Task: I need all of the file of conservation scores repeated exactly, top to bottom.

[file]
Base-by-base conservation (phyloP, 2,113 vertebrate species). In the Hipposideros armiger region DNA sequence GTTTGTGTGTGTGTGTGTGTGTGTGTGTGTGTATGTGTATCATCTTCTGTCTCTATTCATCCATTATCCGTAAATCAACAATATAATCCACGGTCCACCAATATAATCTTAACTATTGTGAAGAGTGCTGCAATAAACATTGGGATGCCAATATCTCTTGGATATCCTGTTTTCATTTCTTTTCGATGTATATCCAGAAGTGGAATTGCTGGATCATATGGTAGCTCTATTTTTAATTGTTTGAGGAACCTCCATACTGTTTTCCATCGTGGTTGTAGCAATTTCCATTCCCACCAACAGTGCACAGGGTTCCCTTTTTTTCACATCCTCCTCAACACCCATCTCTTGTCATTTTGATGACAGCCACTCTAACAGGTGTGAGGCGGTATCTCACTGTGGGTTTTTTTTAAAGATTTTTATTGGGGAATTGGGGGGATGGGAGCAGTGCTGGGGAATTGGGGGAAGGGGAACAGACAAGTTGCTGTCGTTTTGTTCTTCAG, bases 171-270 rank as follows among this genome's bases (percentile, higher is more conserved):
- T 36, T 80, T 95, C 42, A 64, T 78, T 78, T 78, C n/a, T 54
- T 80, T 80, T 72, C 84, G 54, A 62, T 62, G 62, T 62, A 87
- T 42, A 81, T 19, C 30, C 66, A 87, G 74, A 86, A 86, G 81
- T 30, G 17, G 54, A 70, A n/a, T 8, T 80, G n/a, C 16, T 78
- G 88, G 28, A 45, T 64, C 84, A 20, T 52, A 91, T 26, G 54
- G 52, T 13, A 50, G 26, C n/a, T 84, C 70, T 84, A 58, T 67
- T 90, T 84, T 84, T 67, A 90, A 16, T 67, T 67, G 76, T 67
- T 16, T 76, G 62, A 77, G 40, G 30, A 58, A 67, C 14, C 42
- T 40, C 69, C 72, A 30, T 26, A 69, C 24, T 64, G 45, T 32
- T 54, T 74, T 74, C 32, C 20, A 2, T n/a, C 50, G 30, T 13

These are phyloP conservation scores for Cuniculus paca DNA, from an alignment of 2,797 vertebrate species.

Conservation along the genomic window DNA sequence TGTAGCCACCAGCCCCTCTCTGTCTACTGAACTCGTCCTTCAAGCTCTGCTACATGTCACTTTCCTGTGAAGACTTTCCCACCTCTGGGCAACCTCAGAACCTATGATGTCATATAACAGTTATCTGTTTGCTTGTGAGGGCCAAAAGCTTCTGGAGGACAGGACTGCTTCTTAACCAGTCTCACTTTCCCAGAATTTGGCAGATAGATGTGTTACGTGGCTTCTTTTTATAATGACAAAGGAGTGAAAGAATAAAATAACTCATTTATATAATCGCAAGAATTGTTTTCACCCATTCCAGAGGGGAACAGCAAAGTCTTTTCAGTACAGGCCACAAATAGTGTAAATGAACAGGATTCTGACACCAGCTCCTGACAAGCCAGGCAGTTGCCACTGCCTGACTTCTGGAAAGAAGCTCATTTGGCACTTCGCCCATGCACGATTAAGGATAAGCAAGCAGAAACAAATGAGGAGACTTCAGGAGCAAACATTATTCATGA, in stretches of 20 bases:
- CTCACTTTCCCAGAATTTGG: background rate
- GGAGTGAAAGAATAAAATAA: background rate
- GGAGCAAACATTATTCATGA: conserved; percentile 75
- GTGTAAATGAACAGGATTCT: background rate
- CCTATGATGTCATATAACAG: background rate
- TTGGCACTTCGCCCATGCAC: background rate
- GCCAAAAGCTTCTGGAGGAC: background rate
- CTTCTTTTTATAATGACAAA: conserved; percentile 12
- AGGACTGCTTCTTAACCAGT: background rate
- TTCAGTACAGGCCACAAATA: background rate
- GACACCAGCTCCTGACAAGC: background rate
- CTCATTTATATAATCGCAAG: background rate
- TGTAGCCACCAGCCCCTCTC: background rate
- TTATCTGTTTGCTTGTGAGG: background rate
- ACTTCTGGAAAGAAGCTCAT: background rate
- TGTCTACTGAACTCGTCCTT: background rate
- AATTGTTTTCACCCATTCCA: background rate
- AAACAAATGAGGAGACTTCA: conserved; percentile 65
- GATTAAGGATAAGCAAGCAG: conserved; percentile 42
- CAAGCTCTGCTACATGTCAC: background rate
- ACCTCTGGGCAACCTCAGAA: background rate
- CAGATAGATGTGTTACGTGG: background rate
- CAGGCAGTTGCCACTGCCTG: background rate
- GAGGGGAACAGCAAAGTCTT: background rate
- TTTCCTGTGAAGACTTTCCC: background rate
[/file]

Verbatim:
Base-by-base conservation (phyloP, 2,113 vertebrate species). In the Hipposideros armiger region DNA sequence GTTTGTGTGTGTGTGTGTGTGTGTGTGTGTGTATGTGTATCATCTTCTGTCTCTATTCATCCATTATCCGTAAATCAACAATATAATCCACGGTCCACCAATATAATCTTAACTATTGTGAAGAGTGCTGCAATAAACATTGGGATGCCAATATCTCTTGGATATCCTGTTTTCATTTCTTTTCGATGTATATCCAGAAGTGGAATTGCTGGATCATATGGTAGCTCTATTTTTAATTGTTTGAGGAACCTCCATACTGTTTTCCATCGTGGTTGTAGCAATTTCCATTCCCACCAACAGTGCACAGGGTTCCCTTTTTTTCACATCCTCCTCAACACCCATCTCTTGTCATTTTGATGACAGCCACTCTAACAGGTGTGAGGCGGTATCTCACTGTGGGTTTTTTTTAAAGATTTTTATTGGGGAATTGGGGGGATGGGAGCAGTGCTGGGGAATTGGGGGAAGGGGAACAGACAAGTTGCTGTCGTTTTGTTCTTCAG, bases 171-270 rank as follows among this genome's bases (percentile, higher is more conserved):
- T 36, T 80, T 95, C 42, A 64, T 78, T 78, T 78, C n/a, T 54
- T 80, T 80, T 72, C 84, G 54, A 62, T 62, G 62, T 62, A 87
- T 42, A 81, T 19, C 30, C 66, A 87, G 74, A 86, A 86, G 81
- T 30, G 17, G 54, A 70, A n/a, T 8, T 80, G n/a, C 16, T 78
- G 88, G 28, A 45, T 64, C 84, A 20, T 52, A 91, T 26, G 54
- G 52, T 13, A 50, G 26, C n/a, T 84, C 70, T 84, A 58, T 67
- T 90, T 84, T 84, T 67, A 90, A 16, T 67, T 67, G 76, T 67
- T 16, T 76, G 62, A 77, G 40, G 30, A 58, A 67, C 14, C 42
- T 40, C 69, C 72, A 30, T 26, A 69, C 24, T 64, G 45, T 32
- T 54, T 74, T 74, C 32, C 20, A 2, T n/a, C 50, G 30, T 13

These are phyloP conservation scores for Cuniculus paca DNA, from an alignment of 2,797 vertebrate species.

Conservation along the genomic window DNA sequence TGTAGCCACCAGCCCCTCTCTGTCTACTGAACTCGTCCTTCAAGCTCTGCTACATGTCACTTTCCTGTGAAGACTTTCCCACCTCTGGGCAACCTCAGAACCTATGATGTCATATAACAGTTATCTGTTTGCTTGTGAGGGCCAAAAGCTTCTGGAGGACAGGACTGCTTCTTAACCAGTCTCACTTTCCCAGAATTTGGCAGATAGATGTGTTACGTGGCTTCTTTTTATAATGACAAAGGAGTGAAAGAATAAAATAACTCATTTATATAATCGCAAGAATTGTTTTCACCCATTCCAGAGGGGAACAGCAAAGTCTTTTCAGTACAGGCCACAAATAGTGTAAATGAACAGGATTCTGACACCAGCTCCTGACAAGCCAGGCAGTTGCCACTGCCTGACTTCTGGAAAGAAGCTCATTTGGCACTTCGCCCATGCACGATTAAGGATAAGCAAGCAGAAACAAATGAGGAGACTTCAGGAGCAAACATTATTCATGA, in stretches of 20 bases:
- CTCACTTTCCCAGAATTTGG: background rate
- GGAGTGAAAGAATAAAATAA: background rate
- GGAGCAAACATTATTCATGA: conserved; percentile 75
- GTGTAAATGAACAGGATTCT: background rate
- CCTATGATGTCATATAACAG: background rate
- TTGGCACTTCGCCCATGCAC: background rate
- GCCAAAAGCTTCTGGAGGAC: background rate
- CTTCTTTTTATAATGACAAA: conserved; percentile 12
- AGGACTGCTTCTTAACCAGT: background rate
- TTCAGTACAGGCCACAAATA: background rate
- GACACCAGCTCCTGACAAGC: background rate
- CTCATTTATATAATCGCAAG: background rate
- TGTAGCCACCAGCCCCTCTC: background rate
- TTATCTGTTTGCTTGTGAGG: background rate
- ACTTCTGGAAAGAAGCTCAT: background rate
- TGTCTACTGAACTCGTCCTT: background rate
- AATTGTTTTCACCCATTCCA: background rate
- AAACAAATGAGGAGACTTCA: conserved; percentile 65
- GATTAAGGATAAGCAAGCAG: conserved; percentile 42
- CAAGCTCTGCTACATGTCAC: background rate
- ACCTCTGGGCAACCTCAGAA: background rate
- CAGATAGATGTGTTACGTGG: background rate
- CAGGCAGTTGCCACTGCCTG: background rate
- GAGGGGAACAGCAAAGTCTT: background rate
- TTTCCTGTGAAGACTTTCCC: background rate